Saturday, 14 April 2018

Alison Baillie

A second psychological thriller from this author. Eminently readable in a beautiful setting. Loved it!



My review -

When a neighbour’s small daughter is abducted from their idyllic Swiss village, Olivia becomes obsessive about the safety of her own children, particularly Lara, the missing girl’s best friend. Events from Olivia’s past loom large in her mind. This is a psychological thriller in which the beautiful setting is almost a character in itself. It’s a study in watching a person’s past come back to trouble her. It begins with a feeling of unease which ramps up until there’s a definite knowledge that something is very wrong. Only Olivia seems to see that – and the reader. At the climax of the story, things come very close to home for Olivia. I enjoyed this story very much. I love the author’s clear and easy style. Always a pleasure to read.

Thursday, 12 April 2018

David Haynes

There are some authors whose books I leap on the minute they're published. David Haynes is one of them!


Klondike Slaughter

Amazon.com link

My review -


Gold fever! The great rush to stake a claim and get rich. This cracking adventure story sees ex lawman Jake and his friend Willie join up with other individuals, including a native Tlingit Indian, to help one another over the gruelling passes and dense wooded terrain on the way to Dawson. Naturally, not everyone is friendly and helpful, and they make enemies as they travel. There are people wanting them dead.

The excitement in this really ramps up when we find that there is something else tracking the group; something that’s messing with their minds. David Haynes incorporates outdoor adventure with horror and legend. It’s a potent mix and it’s done very well. It’s atmospheric, with the snow and the rain as constant enemies. I suspect a lot of good research has gone into this book but the reader isn’t hammered with it. It just makes it very convincing and readable. A thoroughly gripping book.

Wednesday, 11 April 2018

C J Harter

A new author to me, and what a stunning debut! 


Rowan's Well

Amazon.com link

My review -


This is a story about friendship, love, upbringing, loyalty and so much more. We follow two young men, Matt and Will, from their first meeting at university, through their marriages to twin sisters, and beyond. The tale that unfolds is at times heart-breaking but never boring. The writing is beautiful and the story totally gripping. I stayed up far beyond my bedtime to finish this. It’s that kind of book and I heartily recommend it.

Friday, 6 April 2018

Jim Webster

More tales from Jim's imaginary Land of the Three Seas. These are light amusing and invariably wise.


Tallis Steelyard. The Festival and other stories

Amazon.com link

My review -


Another selection of tales from Port Naain, as told by jobbing poet Tallis Steelyard. Read about the underpinnings of dancing matrons, the secret beneath the undergarments of a gentlewoman of the town, the resurrection of a dead mercenary, and much more. This is a gentle comedy of manners in a world so different from our own. The author writes affectionately of his world and his characters, and I share that affection. Lovely stuff.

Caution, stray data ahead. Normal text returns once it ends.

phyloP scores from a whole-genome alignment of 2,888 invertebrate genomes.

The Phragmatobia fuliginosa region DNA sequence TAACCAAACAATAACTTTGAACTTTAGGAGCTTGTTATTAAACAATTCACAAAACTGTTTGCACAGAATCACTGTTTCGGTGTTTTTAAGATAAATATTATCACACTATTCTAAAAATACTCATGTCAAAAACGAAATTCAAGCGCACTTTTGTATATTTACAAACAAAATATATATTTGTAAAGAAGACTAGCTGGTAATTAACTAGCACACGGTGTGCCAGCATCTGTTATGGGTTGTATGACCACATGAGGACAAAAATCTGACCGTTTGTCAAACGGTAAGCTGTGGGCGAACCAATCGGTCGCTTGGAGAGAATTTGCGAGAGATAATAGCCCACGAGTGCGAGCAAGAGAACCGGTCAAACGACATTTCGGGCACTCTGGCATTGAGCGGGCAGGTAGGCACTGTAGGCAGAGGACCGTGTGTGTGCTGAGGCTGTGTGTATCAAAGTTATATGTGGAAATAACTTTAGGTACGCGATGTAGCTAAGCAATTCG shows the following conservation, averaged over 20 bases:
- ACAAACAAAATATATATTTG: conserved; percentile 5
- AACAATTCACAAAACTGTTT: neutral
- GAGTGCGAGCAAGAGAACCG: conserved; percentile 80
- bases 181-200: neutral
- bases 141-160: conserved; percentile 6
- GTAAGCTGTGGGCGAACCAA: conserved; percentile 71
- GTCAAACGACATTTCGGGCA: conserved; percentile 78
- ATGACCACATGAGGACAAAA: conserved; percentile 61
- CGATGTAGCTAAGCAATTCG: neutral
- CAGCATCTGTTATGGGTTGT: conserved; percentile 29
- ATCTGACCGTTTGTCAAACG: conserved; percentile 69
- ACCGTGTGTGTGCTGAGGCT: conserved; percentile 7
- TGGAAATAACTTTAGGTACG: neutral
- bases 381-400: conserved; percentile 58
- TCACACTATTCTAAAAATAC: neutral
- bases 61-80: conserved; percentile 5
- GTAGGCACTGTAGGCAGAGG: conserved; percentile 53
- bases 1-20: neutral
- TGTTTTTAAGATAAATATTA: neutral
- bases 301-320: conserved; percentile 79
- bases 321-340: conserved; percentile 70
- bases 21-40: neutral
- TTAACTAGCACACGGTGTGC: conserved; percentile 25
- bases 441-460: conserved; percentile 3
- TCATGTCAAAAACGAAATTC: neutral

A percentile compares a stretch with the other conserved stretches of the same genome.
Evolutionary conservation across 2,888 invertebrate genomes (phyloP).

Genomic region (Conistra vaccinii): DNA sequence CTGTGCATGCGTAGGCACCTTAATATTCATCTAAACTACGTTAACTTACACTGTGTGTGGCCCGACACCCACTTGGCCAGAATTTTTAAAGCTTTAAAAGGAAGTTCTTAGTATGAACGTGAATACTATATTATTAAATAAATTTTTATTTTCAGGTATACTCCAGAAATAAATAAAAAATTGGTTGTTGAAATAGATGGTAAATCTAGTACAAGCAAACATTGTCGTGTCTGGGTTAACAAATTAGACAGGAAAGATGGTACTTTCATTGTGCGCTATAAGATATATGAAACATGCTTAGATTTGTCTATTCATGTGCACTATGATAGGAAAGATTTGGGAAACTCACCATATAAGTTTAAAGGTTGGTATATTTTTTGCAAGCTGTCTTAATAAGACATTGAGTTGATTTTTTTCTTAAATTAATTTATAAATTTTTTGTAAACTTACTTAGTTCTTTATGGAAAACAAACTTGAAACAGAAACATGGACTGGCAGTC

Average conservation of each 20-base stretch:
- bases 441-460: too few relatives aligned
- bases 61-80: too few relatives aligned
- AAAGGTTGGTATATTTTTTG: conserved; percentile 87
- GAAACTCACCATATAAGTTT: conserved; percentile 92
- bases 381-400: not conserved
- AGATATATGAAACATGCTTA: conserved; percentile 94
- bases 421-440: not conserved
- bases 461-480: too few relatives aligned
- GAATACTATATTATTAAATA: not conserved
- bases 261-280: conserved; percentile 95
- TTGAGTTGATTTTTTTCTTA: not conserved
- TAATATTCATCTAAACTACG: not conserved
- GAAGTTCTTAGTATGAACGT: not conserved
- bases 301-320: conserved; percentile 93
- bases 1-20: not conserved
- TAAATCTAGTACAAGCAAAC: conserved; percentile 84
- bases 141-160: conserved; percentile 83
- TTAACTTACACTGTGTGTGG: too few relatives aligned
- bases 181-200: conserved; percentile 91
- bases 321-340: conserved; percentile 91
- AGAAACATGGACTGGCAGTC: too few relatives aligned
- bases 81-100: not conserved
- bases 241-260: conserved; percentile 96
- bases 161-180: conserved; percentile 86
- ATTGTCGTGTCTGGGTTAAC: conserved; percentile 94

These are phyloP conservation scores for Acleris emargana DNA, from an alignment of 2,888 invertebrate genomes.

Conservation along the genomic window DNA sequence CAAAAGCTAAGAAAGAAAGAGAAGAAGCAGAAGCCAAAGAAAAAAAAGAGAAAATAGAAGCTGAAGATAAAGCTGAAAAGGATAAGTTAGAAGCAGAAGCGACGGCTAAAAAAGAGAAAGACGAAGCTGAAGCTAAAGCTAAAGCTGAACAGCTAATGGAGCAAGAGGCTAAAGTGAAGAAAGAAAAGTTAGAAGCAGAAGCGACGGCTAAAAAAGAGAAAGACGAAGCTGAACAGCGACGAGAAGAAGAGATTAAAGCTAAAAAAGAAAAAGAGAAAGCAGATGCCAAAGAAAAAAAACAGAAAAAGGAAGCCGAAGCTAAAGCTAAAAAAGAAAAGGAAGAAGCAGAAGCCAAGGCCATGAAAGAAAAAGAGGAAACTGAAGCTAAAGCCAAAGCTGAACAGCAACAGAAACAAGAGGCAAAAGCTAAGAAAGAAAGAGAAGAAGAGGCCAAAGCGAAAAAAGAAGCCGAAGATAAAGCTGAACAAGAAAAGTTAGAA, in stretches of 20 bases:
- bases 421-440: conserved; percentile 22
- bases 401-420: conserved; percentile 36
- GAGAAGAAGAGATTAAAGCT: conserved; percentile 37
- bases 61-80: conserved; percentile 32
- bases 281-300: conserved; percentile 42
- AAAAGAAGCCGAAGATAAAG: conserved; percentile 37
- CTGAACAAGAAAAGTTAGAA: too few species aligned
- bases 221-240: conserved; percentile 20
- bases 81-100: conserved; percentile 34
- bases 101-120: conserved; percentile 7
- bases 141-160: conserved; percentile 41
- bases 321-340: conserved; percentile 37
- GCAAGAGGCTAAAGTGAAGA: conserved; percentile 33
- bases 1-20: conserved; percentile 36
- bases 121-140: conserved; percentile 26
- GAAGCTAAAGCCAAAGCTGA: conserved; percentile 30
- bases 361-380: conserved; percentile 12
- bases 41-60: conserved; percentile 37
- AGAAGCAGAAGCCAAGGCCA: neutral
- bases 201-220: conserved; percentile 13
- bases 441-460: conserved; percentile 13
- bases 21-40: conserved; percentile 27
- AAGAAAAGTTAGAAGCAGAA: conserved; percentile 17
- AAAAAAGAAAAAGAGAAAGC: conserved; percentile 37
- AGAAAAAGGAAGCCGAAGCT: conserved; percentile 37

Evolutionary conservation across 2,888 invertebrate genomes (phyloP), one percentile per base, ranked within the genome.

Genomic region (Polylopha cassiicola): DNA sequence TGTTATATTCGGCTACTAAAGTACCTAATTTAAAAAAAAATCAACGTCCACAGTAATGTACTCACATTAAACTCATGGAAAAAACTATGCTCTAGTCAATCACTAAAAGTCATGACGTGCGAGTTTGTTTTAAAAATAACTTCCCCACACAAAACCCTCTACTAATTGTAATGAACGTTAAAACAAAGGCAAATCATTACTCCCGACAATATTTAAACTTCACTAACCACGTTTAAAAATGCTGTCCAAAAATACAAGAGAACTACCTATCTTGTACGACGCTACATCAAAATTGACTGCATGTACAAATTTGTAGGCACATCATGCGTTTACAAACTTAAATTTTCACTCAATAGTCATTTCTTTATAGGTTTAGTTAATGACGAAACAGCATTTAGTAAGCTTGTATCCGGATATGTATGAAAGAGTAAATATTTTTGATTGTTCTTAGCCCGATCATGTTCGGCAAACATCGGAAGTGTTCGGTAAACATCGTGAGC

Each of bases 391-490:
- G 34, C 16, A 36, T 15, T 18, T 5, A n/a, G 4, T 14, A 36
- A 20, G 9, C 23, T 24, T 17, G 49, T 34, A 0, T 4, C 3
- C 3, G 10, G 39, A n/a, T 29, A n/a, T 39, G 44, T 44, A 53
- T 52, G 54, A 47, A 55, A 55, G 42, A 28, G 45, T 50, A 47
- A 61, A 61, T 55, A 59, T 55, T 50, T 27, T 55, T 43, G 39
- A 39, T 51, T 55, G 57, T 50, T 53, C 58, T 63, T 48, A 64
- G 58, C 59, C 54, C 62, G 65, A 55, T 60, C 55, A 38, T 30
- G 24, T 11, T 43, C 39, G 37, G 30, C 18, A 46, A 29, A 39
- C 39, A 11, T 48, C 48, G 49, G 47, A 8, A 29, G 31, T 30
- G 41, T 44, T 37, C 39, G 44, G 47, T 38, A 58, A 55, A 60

Thursday, 5 April 2018

Denzil Meyrick

This book is the first in a series. Sometimes, you just know you'll be back!



Whisky from Small Glasses

Amazon.com link

My review -


DCI Jim Daley is sent from Glasgow to investigate a body on the west coast. The area is another world to Jim and his sidekick – and then more bodies turn up. What I enjoyed about this book was that the main character felt absolutely real. He had his own burdens without being the caricature ‘maverick cop’ so fashionable now. The story works through a haze of gossip in the small community and Jim and his colleagues have to deal with a death for which he blames himself. This is the first in a series and is very well set up with plenty of possibilities for future stories. I found it extremely compelling and I know I’ll read more.

Tuesday, 3 April 2018

Malcolm Hollingdrake

This is a short story - a quick read - but it has a great purpose. Proceeds to the British Legion. 


The Penultimate Man

Amazon.com link

My review -

This is a short story about Harry’s experiences towards the end of the first World War. It encapsulates the hopeful elation of young love and the terrible losses of the battlefield. One is glorious, the other tragic. It’s a poignant and affecting read, and the profits go to the British Legion. Well worth a read.

Friday, 30 March 2018

Shalini Boland

Another cracker from this author. I find her style very readable and very tension-inducing! 


The Child Next Door

Amazon.com link

My review - 


Shalini Boland is the mistress of tension. Kirstie, on maternity leave, hears voices on her baby monitor which lead her to believe someone’s trying to kidnap her baby. The author ramps up the suspicion that Kirstie is suffering from post-natal depression, being tense, somewhat OCD and believing the worst of a number of her neighbours. The reader isn’t sure what’s going on but it’s easy to believe that the new mother is making heavy weather of things. We have a tendency to dismiss her fears in much the same way her husband does. But there’s more going on in the house next door than even she suspected. A very satisfying story.